4. The word “bonfire” combines which two words? “Bone” and “Fire.” Spoooooky!
  5. Before pumpkins became the standard, the original jack-o-lanterns were made from which vegetable? Turnips.
  6. From which region of the world did pumpkins originate? Central America.

Halloween Home Improver: White Vinegar: Let’s Make Some Slime for Halloween!

Oh, boy. You did it again, didn’t you? You planned the perfect kids’ Halloween party and you forgot to buy the slime. And now it’s too late to hit up Party City because they’ve sold all their slime for the season.

No worries, we’ve got your back with a homemade slime recipe that’s easy and fun. Perfect ghoulish fun for the kiddos.
You’ll need:

  • 1 6-oz bottle of white liquid all-purpose glue
  • 1/2 teaspoon baking soda
  • 1½ tablespoon buffered or multipurpose contact lens solution
  • A few drops of liquid food coloring to give your slime color
  • 2 tbsp up to 1/2 cup warm water to make your slime stretchier and oozier.

Pour the glue into a bowl. In a separate small bowl or measuring cup, add the baking soda, contact lens solution and food coloring, if you are using it. Combine the baking soda solution with the glue and mix with a spoon or with your hands. The slime will feel sticky at first, but will get less so with additional kneading. Adjust the texture to your preference by adding a pinch more baking soda for firmer slime and a bit more water for oozier slime – we suggest oozier slime. It’s Halloween after all! (Recipe Source: Arm & Hammer)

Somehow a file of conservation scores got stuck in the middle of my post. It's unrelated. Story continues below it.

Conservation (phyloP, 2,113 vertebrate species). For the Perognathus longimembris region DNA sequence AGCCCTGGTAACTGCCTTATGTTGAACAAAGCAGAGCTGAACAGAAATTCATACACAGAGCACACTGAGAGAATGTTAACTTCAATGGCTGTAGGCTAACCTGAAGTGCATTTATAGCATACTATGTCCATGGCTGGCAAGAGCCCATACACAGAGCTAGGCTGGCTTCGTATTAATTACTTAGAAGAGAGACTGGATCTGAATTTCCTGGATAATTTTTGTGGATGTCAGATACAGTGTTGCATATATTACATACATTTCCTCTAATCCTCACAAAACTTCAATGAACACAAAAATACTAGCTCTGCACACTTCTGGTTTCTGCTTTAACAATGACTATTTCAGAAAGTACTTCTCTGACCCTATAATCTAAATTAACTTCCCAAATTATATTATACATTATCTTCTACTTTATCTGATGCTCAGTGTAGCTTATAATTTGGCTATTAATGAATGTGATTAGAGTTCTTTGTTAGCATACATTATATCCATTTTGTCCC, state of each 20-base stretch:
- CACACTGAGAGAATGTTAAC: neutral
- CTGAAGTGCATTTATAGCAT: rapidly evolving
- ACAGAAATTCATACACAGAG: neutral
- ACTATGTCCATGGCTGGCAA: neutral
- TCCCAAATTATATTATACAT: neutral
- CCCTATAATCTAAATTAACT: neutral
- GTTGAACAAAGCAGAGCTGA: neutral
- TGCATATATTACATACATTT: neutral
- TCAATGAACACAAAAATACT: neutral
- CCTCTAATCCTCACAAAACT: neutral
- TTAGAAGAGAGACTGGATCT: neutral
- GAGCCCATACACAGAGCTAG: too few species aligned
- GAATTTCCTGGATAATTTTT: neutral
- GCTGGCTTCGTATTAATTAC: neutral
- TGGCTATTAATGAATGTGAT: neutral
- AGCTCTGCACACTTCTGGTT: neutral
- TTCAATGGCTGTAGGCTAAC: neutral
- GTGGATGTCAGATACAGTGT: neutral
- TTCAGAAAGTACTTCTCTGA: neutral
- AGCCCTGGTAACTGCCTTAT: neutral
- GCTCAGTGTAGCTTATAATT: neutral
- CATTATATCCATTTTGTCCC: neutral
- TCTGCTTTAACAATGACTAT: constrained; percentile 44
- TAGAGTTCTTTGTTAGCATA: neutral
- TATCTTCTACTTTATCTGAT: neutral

Is Zillow the Uber of Real Estate?

There’s no question that Zillow.com has evolved from a real estate curiosity to a major player in the industry. While some may think of it as a starting point for future homebuyers or simply an entertaining way for house-hunters to kill some time online, Zillow is emerging as a force that could disrupt the entire real estate process. In fact, it already has.

If you’re wondering if Zillow will eventually displace real estate agents, I suppose it’s possible, though highly unlikely — and it would be years away if Zillow were to consider such a pivot.

The more likely lasting scenario is their current model, which uses real estate agents the way Uber uses vetted drivers to close business for them.